If one of these procedures is unable to deliver an exact result when given exact arguments, then it may either report a violation of an implementation restriction or it may silently coerce its result to an inexact number.  

Division by zero

Table 3 catalogs the results of dividing exact and inexact numbers by exact and inexact zeros.   In both MzScheme and MIT-Scheme (/ 0 0.) returns "0".   An inexact "0." is apparently weaker than an exact "0" in those implementations.  

Table 3: Division by Zero
quotient SCM 5e2 Kawa 1.8 Bigloo 2.7a-r2 glibc 2.2 printf Larceny 0.90 Guile 1.8.0 Elk 3.0 Gambit 4.0 Mz Scheme 301 Chez Scheme 6.1 MIT Scheme 7.8
(/     0.)+inf.0#i1/0 +Infinity inf+inf.0+inf.0 Inf.0+inf.+inf.0+inf.0[t]
(/ -1. 0.) -inf.0#i-1/0-Infinity-inf-inf.0-inf.0-Inf.0-inf.-inf.0-inf.0[t]
(/ -1  0.) -inf.0#i-1/0-Infinity-inf-inf.0-inf.0-Inf.0-inf.-inf.0-inf.0[t]
(/  0. 0.) 0/0 #i0/0 Infinity nan+nan.0+nan.0 NaN+nan.+nan.0+nan.0[a]
(/  0  0.) 0/0 #i0/0 Infinity nan+nan.0+nan.0 NaN+nan.0 00
(/ -1. 0) -inf.0#i-1/0-Infinity-inf-inf.0 [n] [e] [g] [d] [d] [t]
(/  0. 0) 0/0 #i0/0 Infinity nan+nan.0 [n] [e] [g] [d] [d] [a]
(/  0  0) 0/0 [j] [b] [c] [d] [n] [e] [g] [d] [d] [s]
(/     0) +inf.01/0 [b] [c] [d] [n] [e] [g] [d] [d] [s]
(/ -1  0) -inf.0-1/0 [b] [c] [d] [n] [e] [g] [d] [d] [s]
quotient Scheme 48 1.3 Chicken 1(89)
(/ any 0.)[r][d]
(/ any 0) [r][d]
[a];Anonymous arithmetic error
[b]*** ERROR:arithmetic procedure:
`floating point' exception -- raised
[c]Floating point exception
[d]/: division by zero
[e]/: argument out of range: 0
[g]*** ERROR -- Divide by zero
[j]java.lang.ArithmeticException: / by zero
[n]Numerical overflow
[r]Error: vm-exception
[s];Division by zero signaled by /.
[t];Division by zero
Table 4: Properties of special quotients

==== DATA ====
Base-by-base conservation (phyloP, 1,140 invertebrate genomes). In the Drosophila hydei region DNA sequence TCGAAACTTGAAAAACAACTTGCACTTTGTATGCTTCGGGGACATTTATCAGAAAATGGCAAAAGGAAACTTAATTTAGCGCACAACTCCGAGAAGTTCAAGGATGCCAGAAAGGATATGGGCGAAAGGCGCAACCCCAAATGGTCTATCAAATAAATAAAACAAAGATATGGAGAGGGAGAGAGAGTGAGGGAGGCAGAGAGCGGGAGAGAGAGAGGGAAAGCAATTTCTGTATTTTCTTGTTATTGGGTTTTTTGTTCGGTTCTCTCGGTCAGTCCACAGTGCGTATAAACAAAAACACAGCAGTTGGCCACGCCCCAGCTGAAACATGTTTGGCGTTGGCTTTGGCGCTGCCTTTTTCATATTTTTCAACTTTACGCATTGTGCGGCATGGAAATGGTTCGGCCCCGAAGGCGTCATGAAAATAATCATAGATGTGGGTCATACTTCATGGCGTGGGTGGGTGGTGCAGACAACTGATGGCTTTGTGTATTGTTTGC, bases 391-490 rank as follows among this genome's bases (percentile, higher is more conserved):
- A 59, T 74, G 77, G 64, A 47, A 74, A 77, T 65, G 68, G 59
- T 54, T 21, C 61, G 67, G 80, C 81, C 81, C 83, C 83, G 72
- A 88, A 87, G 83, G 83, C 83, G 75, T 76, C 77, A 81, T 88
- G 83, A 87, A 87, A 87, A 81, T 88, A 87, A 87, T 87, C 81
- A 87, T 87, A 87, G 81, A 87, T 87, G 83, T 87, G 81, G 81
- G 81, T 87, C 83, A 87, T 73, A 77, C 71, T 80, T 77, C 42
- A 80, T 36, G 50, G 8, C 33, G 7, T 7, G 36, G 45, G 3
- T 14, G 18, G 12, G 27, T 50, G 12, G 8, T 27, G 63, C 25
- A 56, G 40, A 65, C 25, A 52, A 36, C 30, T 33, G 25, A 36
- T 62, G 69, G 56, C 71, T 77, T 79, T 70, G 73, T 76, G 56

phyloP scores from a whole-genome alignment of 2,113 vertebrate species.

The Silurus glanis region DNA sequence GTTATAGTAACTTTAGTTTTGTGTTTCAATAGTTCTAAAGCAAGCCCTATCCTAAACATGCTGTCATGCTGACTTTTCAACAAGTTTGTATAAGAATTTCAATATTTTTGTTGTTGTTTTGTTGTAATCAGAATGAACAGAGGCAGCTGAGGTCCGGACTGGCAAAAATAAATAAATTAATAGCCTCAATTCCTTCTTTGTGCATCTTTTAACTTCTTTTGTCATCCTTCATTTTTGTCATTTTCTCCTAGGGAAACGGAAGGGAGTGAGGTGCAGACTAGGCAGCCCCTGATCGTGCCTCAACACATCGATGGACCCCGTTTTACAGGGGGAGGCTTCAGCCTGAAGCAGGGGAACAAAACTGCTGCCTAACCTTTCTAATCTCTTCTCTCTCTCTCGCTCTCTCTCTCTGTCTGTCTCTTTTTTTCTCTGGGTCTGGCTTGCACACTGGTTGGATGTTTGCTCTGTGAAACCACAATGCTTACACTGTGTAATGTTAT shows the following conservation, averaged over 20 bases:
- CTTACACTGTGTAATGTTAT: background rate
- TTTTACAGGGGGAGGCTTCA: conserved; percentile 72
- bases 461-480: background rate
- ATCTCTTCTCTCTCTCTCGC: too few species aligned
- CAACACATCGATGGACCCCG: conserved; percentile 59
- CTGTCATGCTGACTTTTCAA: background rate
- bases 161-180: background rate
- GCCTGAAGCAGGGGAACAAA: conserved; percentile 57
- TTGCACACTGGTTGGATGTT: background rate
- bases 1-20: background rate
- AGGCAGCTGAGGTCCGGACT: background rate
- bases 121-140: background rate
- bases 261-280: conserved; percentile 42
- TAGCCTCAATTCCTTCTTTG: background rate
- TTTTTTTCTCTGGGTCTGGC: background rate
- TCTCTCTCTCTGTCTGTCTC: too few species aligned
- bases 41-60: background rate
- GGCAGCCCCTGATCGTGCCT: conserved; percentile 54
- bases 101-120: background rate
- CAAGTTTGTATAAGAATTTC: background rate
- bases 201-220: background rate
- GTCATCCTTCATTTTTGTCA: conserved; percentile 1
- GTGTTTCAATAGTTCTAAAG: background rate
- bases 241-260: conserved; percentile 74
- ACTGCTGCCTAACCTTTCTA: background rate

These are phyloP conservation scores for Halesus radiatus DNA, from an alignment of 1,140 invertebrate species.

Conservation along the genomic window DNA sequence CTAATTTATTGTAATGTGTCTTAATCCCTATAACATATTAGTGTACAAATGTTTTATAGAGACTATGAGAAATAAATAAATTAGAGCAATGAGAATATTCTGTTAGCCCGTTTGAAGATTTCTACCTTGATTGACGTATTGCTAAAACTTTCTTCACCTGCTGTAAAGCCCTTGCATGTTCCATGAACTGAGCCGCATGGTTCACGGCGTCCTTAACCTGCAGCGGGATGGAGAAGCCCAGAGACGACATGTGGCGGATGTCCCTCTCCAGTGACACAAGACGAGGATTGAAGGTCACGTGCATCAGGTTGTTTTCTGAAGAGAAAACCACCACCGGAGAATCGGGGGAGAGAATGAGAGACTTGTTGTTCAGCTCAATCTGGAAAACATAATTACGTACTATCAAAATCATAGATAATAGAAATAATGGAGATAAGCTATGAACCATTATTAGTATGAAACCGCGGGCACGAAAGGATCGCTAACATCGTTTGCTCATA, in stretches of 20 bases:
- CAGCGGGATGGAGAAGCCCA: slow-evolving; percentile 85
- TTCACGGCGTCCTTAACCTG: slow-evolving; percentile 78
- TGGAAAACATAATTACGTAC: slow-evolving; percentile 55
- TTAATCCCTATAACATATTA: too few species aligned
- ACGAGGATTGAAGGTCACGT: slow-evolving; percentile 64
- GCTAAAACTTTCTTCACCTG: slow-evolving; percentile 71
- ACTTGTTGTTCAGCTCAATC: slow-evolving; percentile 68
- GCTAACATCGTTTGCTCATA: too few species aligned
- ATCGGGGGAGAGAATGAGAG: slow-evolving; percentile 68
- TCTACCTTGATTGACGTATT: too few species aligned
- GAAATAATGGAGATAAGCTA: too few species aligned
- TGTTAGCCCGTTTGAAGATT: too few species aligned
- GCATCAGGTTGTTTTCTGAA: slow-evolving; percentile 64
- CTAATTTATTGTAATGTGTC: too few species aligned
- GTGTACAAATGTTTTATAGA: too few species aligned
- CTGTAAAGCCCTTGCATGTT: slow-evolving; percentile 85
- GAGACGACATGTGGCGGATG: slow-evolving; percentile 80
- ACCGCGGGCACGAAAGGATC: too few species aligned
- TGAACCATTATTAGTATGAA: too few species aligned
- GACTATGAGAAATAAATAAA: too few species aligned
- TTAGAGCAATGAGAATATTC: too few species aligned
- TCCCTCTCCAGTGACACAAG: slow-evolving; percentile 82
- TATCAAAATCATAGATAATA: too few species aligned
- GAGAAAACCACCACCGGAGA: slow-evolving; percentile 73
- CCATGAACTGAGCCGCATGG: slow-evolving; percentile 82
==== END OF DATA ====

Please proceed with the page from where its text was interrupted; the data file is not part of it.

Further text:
Bigloo 2.7a-r2 +Infinity*****
Mz Scheme 301 +inf.0*****
Guile 1.8.0 +inf.0*****
Elk 3.0 Inf.0*****
Gambit 4.0 +inf.***
SCM 5e2 +inf.0***
Kawa 1.8 #i1/0***
[p];ERROR: positive?: Wrong type in arg1 0/0
[n];ERROR: negative?: Wrong type in arg1 0/0

Table 4 shows the numerical properties of each of the special values.   Only Kawa supports (2) exact infinities.   For inexact infinities the only variations are in the real, rational, and integer columns.


The glibc syntax for infinities has two undesirable aspects:

Gambit and MzScheme address the first problem by requiring a sign prefix.   Glibc reads signed infinities, so they would interoperate in one direction.   But both implementations add suffixes to inf and nan which strtod() and scanf() do not ignore.

The SRFI-70 discussions found general agreement on the +inf.0 and -inf.0 syntaxes for real infinities.


This survey of infinities in Scheme shows general agreement among implementations that scalar infinities are inexact reals.   Most allow infinities as independent real and imaginary components of complex numbers.

Several implementations provide read/write invariance of inexact complex infinities; but their syntaxes are incompatible.   Implementations should adopt the syntaxes +inf.0 and -inf.0, which should also be incorporated into the next Scheme standard.

Copyright 2003, 2006 Aubrey Jaffer

I am a guest and not a member of the MIT Computer Science and Artificial Intelligence Laboratory.  My actions and comments do not reflect in any way on MIT.